WLANs. Those networks are historically problematic towards both sides: Provider and Client.
Due to WiFi nature, there’s not much to do in public environment to ensure Client security when connected to public AP. Even if AP is able to use strong security (e.g. PEAP with TLV crypto binding), it will not help, if Client can be convinced by MitM to use weaker security. Since public WLANs are intended to serve virtually anyone, they do not limit Clients to only those, who support particular type of security (down to some logic limit, like EAP-MSCHAP or similar). Protecting Client’s link to the AP, is usually allowed to go to the lower default. So Client is always in a risk of connection to some rouge AP. The most safe thing here, will be – not to provide sensitive data on connection establishment, so that attacker would not gain from the attack. All this more dangerous for enterprise WLANs, where User can be synchronized with AD or corporate apps login, and less for public WLANs.
From other side, real AP owner of, e.g. some regular public place like hotel, is interested to limit access only to its customers, and for limited time, due to his will to provide better service.
Usual practice, is setting a password, that is provided to a customer along with the order, key or any other standard interaction.
Passwords are relatively weak. Setting strict password policy makes it harder to maintain and less friendly to use. And still, passwords are fished out, broken by sniffing and offline dictionary attacks, or just stolen.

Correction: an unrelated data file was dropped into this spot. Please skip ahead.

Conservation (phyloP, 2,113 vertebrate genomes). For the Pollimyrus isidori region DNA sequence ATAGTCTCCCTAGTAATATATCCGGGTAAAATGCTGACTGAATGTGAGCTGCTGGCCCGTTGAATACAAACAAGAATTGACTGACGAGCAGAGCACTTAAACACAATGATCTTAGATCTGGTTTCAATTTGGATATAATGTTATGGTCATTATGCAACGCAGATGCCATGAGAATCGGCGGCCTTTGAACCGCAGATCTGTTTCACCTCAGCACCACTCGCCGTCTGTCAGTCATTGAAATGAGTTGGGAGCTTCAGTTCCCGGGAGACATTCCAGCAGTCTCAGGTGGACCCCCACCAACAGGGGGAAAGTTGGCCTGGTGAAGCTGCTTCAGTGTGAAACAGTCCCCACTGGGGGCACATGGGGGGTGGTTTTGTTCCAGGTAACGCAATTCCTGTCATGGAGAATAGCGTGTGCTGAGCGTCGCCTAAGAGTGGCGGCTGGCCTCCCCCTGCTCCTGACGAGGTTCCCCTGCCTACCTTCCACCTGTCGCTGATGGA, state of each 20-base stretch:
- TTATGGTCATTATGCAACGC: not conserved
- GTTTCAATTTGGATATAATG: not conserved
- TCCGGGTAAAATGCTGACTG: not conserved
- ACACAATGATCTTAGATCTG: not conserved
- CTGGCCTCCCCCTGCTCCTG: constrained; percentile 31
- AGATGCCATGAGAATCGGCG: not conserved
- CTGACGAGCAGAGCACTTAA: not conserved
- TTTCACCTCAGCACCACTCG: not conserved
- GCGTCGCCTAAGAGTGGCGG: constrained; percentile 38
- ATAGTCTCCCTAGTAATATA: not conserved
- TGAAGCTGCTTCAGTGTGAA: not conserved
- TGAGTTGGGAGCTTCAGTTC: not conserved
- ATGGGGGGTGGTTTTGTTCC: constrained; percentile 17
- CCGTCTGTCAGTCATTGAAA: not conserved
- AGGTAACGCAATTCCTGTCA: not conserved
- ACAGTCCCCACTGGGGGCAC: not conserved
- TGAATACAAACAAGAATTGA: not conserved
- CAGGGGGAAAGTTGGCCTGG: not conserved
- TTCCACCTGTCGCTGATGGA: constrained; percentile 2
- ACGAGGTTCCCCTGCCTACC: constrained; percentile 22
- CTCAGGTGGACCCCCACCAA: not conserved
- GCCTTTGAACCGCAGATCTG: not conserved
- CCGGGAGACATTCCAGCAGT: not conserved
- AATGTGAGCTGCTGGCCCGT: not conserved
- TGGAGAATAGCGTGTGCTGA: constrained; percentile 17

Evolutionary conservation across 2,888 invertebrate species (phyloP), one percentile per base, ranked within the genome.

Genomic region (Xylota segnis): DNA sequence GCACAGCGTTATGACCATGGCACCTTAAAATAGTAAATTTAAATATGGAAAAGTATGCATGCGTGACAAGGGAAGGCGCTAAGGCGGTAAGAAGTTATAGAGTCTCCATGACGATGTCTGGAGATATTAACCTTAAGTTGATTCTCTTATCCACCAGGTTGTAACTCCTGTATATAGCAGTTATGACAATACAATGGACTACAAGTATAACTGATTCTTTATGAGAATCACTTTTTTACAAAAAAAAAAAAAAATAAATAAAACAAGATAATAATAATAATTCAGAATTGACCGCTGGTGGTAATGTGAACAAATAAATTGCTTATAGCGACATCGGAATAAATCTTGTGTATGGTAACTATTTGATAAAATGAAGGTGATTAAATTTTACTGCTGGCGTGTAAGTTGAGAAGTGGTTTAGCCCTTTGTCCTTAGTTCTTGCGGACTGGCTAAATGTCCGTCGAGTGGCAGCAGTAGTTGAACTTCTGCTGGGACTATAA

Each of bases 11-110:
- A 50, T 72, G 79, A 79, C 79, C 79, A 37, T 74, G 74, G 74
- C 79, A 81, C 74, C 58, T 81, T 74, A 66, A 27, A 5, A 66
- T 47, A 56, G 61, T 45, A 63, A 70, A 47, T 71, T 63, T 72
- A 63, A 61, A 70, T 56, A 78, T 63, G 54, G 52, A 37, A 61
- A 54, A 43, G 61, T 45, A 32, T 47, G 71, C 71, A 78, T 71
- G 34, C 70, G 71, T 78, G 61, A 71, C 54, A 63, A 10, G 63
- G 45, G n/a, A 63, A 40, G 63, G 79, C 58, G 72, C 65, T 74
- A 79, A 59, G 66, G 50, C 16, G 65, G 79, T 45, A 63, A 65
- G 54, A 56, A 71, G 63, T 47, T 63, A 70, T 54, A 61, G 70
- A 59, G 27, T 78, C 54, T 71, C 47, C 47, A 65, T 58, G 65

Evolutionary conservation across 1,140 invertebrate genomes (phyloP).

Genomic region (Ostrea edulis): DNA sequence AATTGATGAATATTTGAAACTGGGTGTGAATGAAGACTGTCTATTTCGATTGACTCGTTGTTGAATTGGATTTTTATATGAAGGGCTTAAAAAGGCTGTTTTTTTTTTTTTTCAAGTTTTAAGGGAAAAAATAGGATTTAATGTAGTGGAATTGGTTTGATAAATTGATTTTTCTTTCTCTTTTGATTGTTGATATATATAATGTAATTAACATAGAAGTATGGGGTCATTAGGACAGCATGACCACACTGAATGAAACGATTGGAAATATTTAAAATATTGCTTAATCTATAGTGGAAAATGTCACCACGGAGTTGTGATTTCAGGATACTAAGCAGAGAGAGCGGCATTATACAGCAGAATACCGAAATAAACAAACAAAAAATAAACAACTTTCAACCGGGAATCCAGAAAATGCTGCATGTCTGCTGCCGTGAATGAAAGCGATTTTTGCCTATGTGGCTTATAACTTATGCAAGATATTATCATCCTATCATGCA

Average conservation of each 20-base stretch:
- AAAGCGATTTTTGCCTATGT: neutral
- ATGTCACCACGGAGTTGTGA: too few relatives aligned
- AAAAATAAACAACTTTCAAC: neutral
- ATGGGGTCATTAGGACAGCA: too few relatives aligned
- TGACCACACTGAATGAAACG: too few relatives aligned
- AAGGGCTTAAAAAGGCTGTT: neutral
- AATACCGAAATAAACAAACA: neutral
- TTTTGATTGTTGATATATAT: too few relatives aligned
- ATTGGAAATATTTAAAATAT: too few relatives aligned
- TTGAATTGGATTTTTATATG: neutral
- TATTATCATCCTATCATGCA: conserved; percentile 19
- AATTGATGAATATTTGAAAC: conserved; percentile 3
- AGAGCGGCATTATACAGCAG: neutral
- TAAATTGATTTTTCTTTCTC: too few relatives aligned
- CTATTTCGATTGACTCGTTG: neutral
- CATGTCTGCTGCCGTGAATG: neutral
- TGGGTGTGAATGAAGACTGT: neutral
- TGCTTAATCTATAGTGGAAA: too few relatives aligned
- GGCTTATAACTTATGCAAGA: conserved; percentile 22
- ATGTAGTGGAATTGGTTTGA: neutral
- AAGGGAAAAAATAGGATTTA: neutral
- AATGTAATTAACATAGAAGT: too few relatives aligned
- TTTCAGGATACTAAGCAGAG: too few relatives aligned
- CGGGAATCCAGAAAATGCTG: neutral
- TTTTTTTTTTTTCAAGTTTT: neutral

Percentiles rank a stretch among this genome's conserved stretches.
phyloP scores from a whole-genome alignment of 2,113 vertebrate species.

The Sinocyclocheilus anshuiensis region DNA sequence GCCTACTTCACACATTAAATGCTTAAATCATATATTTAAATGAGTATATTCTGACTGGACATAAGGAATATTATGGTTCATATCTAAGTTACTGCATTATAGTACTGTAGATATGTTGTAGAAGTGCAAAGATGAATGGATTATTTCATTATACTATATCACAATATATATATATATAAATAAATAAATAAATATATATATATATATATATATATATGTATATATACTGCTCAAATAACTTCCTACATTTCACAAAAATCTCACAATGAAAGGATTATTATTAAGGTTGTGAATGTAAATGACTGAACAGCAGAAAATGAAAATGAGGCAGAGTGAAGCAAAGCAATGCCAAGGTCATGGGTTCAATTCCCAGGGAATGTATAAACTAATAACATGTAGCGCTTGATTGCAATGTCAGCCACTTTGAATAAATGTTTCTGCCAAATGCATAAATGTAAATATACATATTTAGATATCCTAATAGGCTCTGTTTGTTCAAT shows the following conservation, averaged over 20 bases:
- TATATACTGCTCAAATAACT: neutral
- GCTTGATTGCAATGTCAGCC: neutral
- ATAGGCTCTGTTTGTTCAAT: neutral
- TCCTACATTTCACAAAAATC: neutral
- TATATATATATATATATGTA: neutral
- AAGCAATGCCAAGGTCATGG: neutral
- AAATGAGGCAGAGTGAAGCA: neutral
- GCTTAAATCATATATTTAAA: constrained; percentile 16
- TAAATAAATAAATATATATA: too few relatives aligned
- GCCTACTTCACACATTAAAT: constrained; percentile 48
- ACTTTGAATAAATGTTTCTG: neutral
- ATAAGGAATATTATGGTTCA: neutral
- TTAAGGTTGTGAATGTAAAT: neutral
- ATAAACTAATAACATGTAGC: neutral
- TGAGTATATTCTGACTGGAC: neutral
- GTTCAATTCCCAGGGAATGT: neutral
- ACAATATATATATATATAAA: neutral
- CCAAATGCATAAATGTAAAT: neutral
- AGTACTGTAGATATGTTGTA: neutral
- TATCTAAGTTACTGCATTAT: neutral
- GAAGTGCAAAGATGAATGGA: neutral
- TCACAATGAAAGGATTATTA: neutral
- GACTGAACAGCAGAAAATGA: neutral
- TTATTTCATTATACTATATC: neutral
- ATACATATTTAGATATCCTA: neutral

So, how a client can be allowed access to particular AP, for limited timeframe and still to have good user experience?
In other words, how can decision making infrastructure be made reliable, fast and scalable?
To get to a possible solution, I will provide some technical background first, and then it will be easier to prove the point.
Authentication Authorization and Accounting, is a framework to define criteria of access to network resources.
The term is used in Networking equipment. Supporting device could be even called AAA server, where each “A” will represent a set of configurations.
A standard for AAA, AP backhaul client-server network protocol, that manages network access, in Client initiated flow
Typical network that uses RADIUS for AAA, comprises Network Access Server (NAS) , RADIUS server and custom Authentication process, intended to return Success/Fail response to the RADIUS server in response to provided User authentication data.
Network Access Server is usually a device, that has PPP interface towards Clients and RADIUS client to communicate to RADIUS server (all can physically be installed on one machine). So functionally, authentication-vise, NAS can be considered as a bridge for AAA network access management.
Widely used, point-to-point protocol, that defines direct connection between two nodes. Has its own security extensions (EAP, PEAP etc), that support variety of authentication options. The EAP is responsible to request a Client for authentication response, once link between peers has been established. In public open networks, this is frequently bypassed (allowed in standard), and Client identity is considered valid by default.
So, in order to satisfy the requirement (provide reliable way of identifying Client for limited time), system should create logical connection between Client device and Authentication service:
There are basically two options:
Here how it works for both options:
Why not to use self-signed cert? The certificate shall be valid and verifiable, publicly trusted. Otherwise the mobile OS will just not allow it into the secure storage.
Proposed solution allows creating strong, manageable Client identity in a minute, with easy integration into existing networks, and with great user experience.